Artwork courtesy of: Emma Ruck and Soulflow

Artwork courtesy of: Naomi Gerrar, Sarah Yuster, and Cat Finnie

According to the World Health Organization (WHO), health is “a state of complete physical, mental, and social well-being”.  Although long neglected, mental health is a crucial part of our lives and our health. This is especially true for youths. Youths are at the crucial stages of social, emotional, and cognitive development  (Johnson et al., 2011). Hence, disruptions can be particularly problematic as youth mental illness is associated with “poor academic performance, disrupted psychosocial development, a lower rate of high school graduation, and increased risks” (Moon & Mendenhall, 2017).

Due to the high levels of stigma still associated with this topic, it is crucial for better understanding of mental health to be established from a young age. For our final project, we decided to explore the youth-mental health system in New York City because of a recent implementation of a unique policy which makes it mandatory for schools across the state to include mental health education as a part of K-12th school curriculums. Though this policy seems like a step in the right direction, New York City’s historical gentrification across its 5 boroughs (namely Manhattan, the Bronx, Queens, Brooklyn, and Staten Island) has created wealth and racial divides across this landscape which already negatively impact youth mental health from a young age. The implications of these forms of structural violence on youth’s mental health education and access to mental health services will be further discussed in our video.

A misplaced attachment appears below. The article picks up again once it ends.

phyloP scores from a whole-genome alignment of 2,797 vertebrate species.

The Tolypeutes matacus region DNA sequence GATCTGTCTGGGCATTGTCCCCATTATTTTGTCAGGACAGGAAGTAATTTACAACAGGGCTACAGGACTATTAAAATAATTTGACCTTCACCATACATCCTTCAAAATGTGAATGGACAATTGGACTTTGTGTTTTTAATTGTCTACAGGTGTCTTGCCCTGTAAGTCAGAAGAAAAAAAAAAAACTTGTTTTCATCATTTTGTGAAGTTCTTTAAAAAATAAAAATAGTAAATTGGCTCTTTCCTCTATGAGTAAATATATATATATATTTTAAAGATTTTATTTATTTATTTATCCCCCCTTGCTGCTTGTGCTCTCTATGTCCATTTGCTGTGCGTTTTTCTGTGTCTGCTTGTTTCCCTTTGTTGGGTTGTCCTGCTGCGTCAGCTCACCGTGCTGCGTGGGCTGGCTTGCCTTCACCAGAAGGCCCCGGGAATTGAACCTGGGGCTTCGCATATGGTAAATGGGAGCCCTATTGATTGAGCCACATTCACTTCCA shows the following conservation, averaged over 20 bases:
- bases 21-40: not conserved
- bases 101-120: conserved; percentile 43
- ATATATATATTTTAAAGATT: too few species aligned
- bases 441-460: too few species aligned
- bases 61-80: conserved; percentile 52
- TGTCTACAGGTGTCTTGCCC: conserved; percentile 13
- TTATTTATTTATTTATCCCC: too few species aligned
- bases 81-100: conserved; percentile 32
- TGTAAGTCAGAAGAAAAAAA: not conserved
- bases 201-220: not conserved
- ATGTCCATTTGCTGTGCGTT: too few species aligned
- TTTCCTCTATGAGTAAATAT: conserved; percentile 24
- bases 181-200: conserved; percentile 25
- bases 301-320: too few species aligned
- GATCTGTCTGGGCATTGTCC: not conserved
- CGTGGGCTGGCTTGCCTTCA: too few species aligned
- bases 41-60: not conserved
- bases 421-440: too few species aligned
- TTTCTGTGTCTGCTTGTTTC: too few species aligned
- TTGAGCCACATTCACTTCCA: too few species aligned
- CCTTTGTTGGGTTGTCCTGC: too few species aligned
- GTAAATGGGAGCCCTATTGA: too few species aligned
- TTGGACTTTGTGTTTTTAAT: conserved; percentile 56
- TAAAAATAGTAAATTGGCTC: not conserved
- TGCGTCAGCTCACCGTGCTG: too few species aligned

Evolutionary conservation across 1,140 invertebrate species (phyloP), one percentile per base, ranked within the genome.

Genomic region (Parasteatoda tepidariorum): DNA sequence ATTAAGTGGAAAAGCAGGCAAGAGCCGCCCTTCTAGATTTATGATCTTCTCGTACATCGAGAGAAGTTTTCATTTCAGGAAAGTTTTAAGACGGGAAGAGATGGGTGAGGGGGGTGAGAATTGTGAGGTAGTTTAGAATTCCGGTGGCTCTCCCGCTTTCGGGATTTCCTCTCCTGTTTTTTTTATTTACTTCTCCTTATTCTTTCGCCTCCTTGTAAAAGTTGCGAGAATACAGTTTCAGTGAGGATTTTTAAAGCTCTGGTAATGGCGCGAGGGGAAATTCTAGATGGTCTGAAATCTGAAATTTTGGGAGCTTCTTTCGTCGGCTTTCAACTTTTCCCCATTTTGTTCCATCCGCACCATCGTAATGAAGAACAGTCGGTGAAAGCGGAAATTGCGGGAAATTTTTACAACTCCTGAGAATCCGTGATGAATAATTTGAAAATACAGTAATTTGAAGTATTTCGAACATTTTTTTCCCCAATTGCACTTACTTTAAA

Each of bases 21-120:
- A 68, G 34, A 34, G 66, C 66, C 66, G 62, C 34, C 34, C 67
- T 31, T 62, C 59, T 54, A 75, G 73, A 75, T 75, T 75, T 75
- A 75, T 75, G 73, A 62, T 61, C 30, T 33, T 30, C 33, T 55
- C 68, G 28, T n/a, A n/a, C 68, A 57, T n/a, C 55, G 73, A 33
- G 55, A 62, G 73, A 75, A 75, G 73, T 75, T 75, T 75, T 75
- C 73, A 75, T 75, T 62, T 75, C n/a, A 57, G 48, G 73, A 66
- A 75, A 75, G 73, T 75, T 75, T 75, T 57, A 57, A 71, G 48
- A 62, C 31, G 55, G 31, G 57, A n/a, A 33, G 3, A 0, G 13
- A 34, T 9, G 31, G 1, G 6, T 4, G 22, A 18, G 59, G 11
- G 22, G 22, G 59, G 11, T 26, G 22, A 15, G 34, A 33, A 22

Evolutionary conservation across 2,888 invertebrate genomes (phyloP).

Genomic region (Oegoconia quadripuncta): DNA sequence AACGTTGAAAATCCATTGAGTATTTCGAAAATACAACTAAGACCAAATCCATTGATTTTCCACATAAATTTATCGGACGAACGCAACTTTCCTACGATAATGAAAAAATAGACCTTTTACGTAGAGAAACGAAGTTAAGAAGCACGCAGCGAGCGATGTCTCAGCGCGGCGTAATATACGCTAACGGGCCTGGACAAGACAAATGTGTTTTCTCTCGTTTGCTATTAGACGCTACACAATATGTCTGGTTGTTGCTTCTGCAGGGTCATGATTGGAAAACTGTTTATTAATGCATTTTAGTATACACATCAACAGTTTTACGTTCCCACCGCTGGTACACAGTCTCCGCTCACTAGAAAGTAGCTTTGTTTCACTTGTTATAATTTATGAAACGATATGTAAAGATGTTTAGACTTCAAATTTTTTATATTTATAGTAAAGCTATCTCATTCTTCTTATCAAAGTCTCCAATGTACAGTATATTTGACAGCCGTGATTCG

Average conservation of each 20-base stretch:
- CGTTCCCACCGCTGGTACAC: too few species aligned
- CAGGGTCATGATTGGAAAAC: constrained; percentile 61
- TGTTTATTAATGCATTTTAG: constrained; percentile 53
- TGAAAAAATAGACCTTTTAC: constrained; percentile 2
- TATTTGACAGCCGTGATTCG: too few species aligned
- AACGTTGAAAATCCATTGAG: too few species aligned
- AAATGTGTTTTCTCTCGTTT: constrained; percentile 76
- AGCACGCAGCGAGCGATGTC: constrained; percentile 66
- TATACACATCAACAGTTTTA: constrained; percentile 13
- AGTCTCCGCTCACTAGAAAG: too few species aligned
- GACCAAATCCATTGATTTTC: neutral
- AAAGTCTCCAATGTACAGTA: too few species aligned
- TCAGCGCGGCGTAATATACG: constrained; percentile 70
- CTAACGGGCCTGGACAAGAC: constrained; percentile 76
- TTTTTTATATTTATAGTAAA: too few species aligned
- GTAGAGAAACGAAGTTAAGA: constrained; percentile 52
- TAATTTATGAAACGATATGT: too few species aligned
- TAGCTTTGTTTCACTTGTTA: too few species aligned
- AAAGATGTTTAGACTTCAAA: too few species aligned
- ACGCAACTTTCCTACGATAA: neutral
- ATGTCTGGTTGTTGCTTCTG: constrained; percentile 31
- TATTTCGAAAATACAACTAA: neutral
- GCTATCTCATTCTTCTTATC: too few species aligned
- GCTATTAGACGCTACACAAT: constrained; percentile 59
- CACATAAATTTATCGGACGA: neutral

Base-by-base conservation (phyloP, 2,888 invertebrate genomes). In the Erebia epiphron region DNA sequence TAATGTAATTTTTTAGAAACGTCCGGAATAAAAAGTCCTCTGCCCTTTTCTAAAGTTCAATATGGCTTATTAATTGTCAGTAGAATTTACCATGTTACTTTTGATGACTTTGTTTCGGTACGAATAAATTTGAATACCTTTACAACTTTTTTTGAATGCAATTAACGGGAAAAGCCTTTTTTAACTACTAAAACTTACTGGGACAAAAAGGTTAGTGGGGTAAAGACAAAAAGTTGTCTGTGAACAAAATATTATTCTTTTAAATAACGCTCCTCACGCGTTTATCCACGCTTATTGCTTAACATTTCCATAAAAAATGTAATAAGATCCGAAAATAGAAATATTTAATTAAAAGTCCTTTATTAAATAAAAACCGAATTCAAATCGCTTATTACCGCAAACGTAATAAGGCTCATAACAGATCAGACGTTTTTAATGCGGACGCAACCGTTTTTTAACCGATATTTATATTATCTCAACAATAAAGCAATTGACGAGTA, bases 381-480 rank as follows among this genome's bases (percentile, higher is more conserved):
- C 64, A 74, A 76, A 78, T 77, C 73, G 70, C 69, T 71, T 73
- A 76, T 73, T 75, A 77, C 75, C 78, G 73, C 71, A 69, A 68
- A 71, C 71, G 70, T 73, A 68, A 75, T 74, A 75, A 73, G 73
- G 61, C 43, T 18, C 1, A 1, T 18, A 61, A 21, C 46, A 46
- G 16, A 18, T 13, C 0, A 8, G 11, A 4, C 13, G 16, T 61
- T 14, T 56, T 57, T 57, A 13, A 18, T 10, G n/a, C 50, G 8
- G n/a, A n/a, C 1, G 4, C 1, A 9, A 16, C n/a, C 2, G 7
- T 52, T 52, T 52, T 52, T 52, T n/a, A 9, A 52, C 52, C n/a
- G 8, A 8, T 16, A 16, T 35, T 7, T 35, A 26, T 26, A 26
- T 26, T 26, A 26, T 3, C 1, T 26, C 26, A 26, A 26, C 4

Overall, our project aims to expose the issues behind the history of NYC’s mental health policies, the access to mental healthcare services, and the effectiveness of mandatory school mental health education in schools at a historically deep and geographically broad level. We attempt to accomplish this by employing the critical concepts from this class: structural violence, band-aid care, health as the ability to adapt, the location of laboratories for policy creation, white supremacy, and using the biosocial and horizontal approach. Furthermore, we used an ‘empirical lantern’ approach in order to get a true understanding of what mental health access looks like for youth in New York City by interviewing mental health experts who work with different community organizations across the different boroughs and in different settings, including providing mental health services to youth, improving the compulsory mental health education, and teaching the curriculum. After repetitive evaluation and analysis of our interviews, we argue that structural violence — which is brought about by poverty, the ability to obtain insurance, racism, health inequities, unequal funding for schools, and many more issues — plays a significant role in affecting youth mental health in New York City. We believe that these types of issues must be further addressed in order for New York’s mandatory mental health education policy to be successful in the future.  

Watch Our Video Below!

Video Guide:

1. Introduction (0:00 - 5:46) 
2. History of Mental Health Policy in New York City (5:47 - 11:28)
3. Structural Violence and the Quality of Mental Health Education in NYC Schools (11:29 - 19:19) 
4. Structural Violence and Access to Mental Healthcare Services (19:20 - 27:15)
5. Future Directions (27:15 - 31:26) 

Big Special Thank You to Our Interviewees!

Our interviewees include… 

1) Vibrant Emotional Health
John Orr: Associate Vice President of children, adolescent & family services
Jackie Brown: Program Director of the Adolescent Skills Center in the Bronx

2) MHANY’s School Mental Health Resource Training Center
Cohen Miles-Rath: Project Coordinator

3) Dalton High School
Justine Fonte: Director of Health & Wellness

(Each of these experts gave us different insights into the highlights and struggles of providing successful and accessible mental health care. Once again, thank you for participating in our project.)

Video Project Team Members

From top to bottom: Yodahe Gebreegziabher, Bubble Lui, Hanna Soulati, Seo Young Yoo


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